They do quite literally do this. At least on a couple of the CCNP Security exams, I've seen questions that were word-for-word taken from the official Cisco documentation.

As for the actual thread topic - I'd use the OCG at least as a guide of what to focus on. The OCGs tend to do a very good job at highlighting the big topics, whereas the configuration guides are not tailored to the exams and thus you may find yourself getting lost in items that are not so important for the exam itself if you use solely the config guides. So I would definitely suggest both the OCG and the configuration guide paired together.

New login history feature on ASA 9.8(1) by ciscotree in Cisco

[–]newworldmonkeys2 1 point2 points  (0 children)

no aaa authentication login-history, for those curious.

ASA Stateful Failover by bl0dR in Cisco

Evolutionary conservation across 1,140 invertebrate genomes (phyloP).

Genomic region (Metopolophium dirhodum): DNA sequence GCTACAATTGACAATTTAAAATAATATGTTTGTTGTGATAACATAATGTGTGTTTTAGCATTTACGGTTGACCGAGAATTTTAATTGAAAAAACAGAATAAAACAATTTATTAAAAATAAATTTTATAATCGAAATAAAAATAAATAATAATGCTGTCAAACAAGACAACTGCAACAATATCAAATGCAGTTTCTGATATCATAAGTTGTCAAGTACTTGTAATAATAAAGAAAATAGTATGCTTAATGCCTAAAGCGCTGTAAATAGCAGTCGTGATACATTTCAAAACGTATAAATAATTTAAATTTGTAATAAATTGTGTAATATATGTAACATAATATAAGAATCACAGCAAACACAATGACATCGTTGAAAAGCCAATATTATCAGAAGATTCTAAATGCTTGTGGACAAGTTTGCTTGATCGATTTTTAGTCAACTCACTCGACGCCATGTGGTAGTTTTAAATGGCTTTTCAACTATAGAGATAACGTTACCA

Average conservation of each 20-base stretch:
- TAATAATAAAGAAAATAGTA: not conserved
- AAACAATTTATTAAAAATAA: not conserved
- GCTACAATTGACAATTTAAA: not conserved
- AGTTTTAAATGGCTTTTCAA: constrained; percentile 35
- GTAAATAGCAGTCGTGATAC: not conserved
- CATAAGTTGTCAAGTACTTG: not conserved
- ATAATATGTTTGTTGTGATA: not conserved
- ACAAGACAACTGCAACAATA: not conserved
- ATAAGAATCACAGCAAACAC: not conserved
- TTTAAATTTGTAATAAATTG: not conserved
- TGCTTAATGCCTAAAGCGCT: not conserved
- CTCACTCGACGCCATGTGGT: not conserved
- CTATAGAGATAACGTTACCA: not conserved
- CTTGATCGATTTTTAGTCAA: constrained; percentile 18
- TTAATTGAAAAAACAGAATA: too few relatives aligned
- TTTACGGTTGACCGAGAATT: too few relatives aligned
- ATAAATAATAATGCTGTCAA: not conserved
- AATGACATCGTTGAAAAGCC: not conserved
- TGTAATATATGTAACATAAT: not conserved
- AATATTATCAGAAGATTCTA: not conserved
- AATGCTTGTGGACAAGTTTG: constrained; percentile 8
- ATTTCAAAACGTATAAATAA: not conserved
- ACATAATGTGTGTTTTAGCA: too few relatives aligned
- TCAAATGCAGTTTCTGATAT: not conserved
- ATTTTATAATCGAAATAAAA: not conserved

[–]newworldmonkeys2 3 points4 points  (0 children)

I have an HA pair of 5555's that the last time (months ago) I had to failover had a problem where none of the DMZ hosts got switched over to the mac address of the active unit.

Either you've misdiagnosed the issue or you've encountered a serious bug. The secondary ASA will take over the MAC of the primary during a failover scenario.

CDP/STP/DTP -> Which Vlan are these protocols are using? by [deleted] in ccna

[–]newworldmonkeys2 0 points1 point  (0 children)

They don't use any VLAN.

You'll hear often that they use VLAN1, or sometimes that they use the native VLAN. Neither of these are true - even though a CDP frame and a native VLAN1 frame are encapsulated in the same manner at layer 2.

Try it out (note - I'm not sure if 100% of these are supported in PT, particularly the debugs.):

interface f0/0
switchport mode trunk
switchport trunk allowed vlan none
end
!
show spanning-tree interface f0/0 detail
show cdp neighbor
!
debug spanning-tree bpdu
debug cdp packets
debug cdp events
debug dtp packets

You should see STP counters increasing and your debugs should show frames entering and leaving the interface for each of the three protocols. Try out the debugs on the switch connected to f0/0 as well and you should see the same. Even though all VLANs have been removed from f0/0's allowed list, these control protocols are still passed on the interface with no problems.